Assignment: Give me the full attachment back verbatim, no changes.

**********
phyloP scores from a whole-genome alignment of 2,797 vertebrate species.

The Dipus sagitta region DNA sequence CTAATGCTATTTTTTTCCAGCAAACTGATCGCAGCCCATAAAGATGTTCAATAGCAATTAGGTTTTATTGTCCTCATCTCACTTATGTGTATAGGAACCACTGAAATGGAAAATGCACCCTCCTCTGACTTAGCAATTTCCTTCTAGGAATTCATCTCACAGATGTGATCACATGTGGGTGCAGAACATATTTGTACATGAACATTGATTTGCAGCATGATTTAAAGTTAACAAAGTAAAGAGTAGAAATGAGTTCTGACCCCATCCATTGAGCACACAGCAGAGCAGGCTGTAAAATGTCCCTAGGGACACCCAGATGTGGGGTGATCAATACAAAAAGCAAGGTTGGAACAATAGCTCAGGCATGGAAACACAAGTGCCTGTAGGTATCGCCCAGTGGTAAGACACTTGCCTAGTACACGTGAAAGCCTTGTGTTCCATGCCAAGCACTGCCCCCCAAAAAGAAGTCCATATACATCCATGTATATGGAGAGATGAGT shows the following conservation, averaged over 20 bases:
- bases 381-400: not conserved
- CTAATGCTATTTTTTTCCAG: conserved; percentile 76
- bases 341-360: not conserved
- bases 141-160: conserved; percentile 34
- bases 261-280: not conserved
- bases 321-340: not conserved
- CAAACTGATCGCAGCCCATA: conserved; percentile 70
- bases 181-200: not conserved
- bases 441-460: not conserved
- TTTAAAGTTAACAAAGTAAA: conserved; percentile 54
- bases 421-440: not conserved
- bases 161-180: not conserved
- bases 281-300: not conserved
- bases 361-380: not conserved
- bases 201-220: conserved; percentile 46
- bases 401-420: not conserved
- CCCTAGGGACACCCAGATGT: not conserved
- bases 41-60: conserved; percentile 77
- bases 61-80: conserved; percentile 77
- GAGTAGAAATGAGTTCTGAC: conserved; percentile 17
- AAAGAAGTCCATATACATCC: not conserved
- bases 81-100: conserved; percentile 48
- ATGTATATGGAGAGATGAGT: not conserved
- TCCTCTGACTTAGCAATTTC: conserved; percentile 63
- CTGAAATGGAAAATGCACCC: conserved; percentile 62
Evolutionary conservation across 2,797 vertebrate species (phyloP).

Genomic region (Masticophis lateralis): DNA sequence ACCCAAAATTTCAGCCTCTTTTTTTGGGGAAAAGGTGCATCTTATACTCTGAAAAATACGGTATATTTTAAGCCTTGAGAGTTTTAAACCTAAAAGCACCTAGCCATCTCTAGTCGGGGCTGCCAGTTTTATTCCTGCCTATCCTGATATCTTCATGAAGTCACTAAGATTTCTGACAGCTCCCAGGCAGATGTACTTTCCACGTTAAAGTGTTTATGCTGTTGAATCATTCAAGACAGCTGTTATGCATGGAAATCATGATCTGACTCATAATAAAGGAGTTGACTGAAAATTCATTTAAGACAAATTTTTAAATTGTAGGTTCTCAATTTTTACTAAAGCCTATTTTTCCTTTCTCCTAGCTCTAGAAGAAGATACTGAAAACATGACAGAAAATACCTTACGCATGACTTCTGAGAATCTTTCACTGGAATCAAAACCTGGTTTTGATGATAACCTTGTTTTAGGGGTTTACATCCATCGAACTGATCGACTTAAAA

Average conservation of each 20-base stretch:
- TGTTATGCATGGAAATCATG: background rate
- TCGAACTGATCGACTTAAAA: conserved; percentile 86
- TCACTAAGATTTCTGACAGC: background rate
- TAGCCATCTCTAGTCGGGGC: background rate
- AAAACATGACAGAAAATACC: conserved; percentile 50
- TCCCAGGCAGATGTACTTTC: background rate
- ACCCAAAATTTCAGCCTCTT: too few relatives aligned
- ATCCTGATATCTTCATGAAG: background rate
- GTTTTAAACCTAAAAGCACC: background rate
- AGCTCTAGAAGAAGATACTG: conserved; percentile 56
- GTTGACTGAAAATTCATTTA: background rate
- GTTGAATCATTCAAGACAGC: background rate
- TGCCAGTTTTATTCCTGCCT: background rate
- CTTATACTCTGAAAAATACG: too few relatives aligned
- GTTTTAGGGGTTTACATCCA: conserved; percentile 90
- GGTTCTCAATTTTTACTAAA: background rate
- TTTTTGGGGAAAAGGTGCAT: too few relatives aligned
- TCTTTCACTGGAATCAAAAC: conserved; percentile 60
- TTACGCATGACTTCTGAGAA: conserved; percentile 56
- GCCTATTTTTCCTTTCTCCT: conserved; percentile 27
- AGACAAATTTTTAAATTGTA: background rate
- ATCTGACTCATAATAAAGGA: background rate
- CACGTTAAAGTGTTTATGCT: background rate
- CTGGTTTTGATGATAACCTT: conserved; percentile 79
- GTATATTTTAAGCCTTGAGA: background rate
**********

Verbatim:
phyloP scores from a whole-genome alignment of 2,797 vertebrate species.

The Dipus sagitta region DNA sequence CTAATGCTATTTTTTTCCAGCAAACTGATCGCAGCCCATAAAGATGTTCAATAGCAATTAGGTTTTATTGTCCTCATCTCACTTATGTGTATAGGAACCACTGAAATGGAAAATGCACCCTCCTCTGACTTAGCAATTTCCTTCTAGGAATTCATCTCACAGATGTGATCACATGTGGGTGCAGAACATATTTGTACATGAACATTGATTTGCAGCATGATTTAAAGTTAACAAAGTAAAGAGTAGAAATGAGTTCTGACCCCATCCATTGAGCACACAGCAGAGCAGGCTGTAAAATGTCCCTAGGGACACCCAGATGTGGGGTGATCAATACAAAAAGCAAGGTTGGAACAATAGCTCAGGCATGGAAACACAAGTGCCTGTAGGTATCGCCCAGTGGTAAGACACTTGCCTAGTACACGTGAAAGCCTTGTGTTCCATGCCAAGCACTGCCCCCCAAAAAGAAGTCCATATACATCCATGTATATGGAGAGATGAGT shows the following conservation, averaged over 20 bases:
- bases 381-400: not conserved
- CTAATGCTATTTTTTTCCAG: conserved; percentile 76
- bases 341-360: not conserved
- bases 141-160: conserved; percentile 34
- bases 261-280: not conserved
- bases 321-340: not conserved
- CAAACTGATCGCAGCCCATA: conserved; percentile 70
- bases 181-200: not conserved
- bases 441-460: not conserved
- TTTAAAGTTAACAAAGTAAA: conserved; percentile 54
- bases 421-440: not conserved
- bases 161-180: not conserved
- bases 281-300: not conserved
- bases 361-380: not conserved
- bases 201-220: conserved; percentile 46
- bases 401-420: not conserved
- CCCTAGGGACACCCAGATGT: not conserved
- bases 41-60: conserved; percentile 77
- bases 61-80: conserved; percentile 77
- GAGTAGAAATGAGTTCTGAC: conserved; percentile 17
- AAAGAAGTCCATATACATCC: not conserved
- bases 81-100: conserved; percentile 48
- ATGTATATGGAGAGATGAGT: not conserved
- TCCTCTGACTTAGCAATTTC: conserved; percentile 63
- CTGAAATGGAAAATGCACCC: conserved; percentile 62
Evolutionary conservation across 2,797 vertebrate species (phyloP).

Genomic region (Masticophis lateralis): DNA sequence ACCCAAAATTTCAGCCTCTTTTTTTGGGGAAAAGGTGCATCTTATACTCTGAAAAATACGGTATATTTTAAGCCTTGAGAGTTTTAAACCTAAAAGCACCTAGCCATCTCTAGTCGGGGCTGCCAGTTTTATTCCTGCCTATCCTGATATCTTCATGAAGTCACTAAGATTTCTGACAGCTCCCAGGCAGATGTACTTTCCACGTTAAAGTGTTTATGCTGTTGAATCATTCAAGACAGCTGTTATGCATGGAAATCATGATCTGACTCATAATAAAGGAGTTGACTGAAAATTCATTTAAGACAAATTTTTAAATTGTAGGTTCTCAATTTTTACTAAAGCCTATTTTTCCTTTCTCCTAGCTCTAGAAGAAGATACTGAAAACATGACAGAAAATACCTTACGCATGACTTCTGAGAATCTTTCACTGGAATCAAAACCTGGTTTTGATGATAACCTTGTTTTAGGGGTTTACATCCATCGAACTGATCGACTTAAAA

Average conservation of each 20-base stretch:
- TGTTATGCATGGAAATCATG: background rate
- TCGAACTGATCGACTTAAAA: conserved; percentile 86
- TCACTAAGATTTCTGACAGC: background rate
- TAGCCATCTCTAGTCGGGGC: background rate
- AAAACATGACAGAAAATACC: conserved; percentile 50
- TCCCAGGCAGATGTACTTTC: background rate
- ACCCAAAATTTCAGCCTCTT: too few relatives aligned
- ATCCTGATATCTTCATGAAG: background rate
- GTTTTAAACCTAAAAGCACC: background rate
- AGCTCTAGAAGAAGATACTG: conserved; percentile 56
- GTTGACTGAAAATTCATTTA: background rate
- GTTGAATCATTCAAGACAGC: background rate
- TGCCAGTTTTATTCCTGCCT: background rate
- CTTATACTCTGAAAAATACG: too few relatives aligned
- GTTTTAGGGGTTTACATCCA: conserved; percentile 90
- GGTTCTCAATTTTTACTAAA: background rate
- TTTTTGGGGAAAAGGTGCAT: too few relatives aligned
- TCTTTCACTGGAATCAAAAC: conserved; percentile 60
- TTACGCATGACTTCTGAGAA: conserved; percentile 56
- GCCTATTTTTCCTTTCTCCT: conserved; percentile 27
- AGACAAATTTTTAAATTGTA: background rate
- ATCTGACTCATAATAAAGGA: background rate
- CACGTTAAAGTGTTTATGCT: background rate
- CTGGTTTTGATGATAACCTT: conserved; percentile 79
- GTATATTTTAAGCCTTGAGA: background rate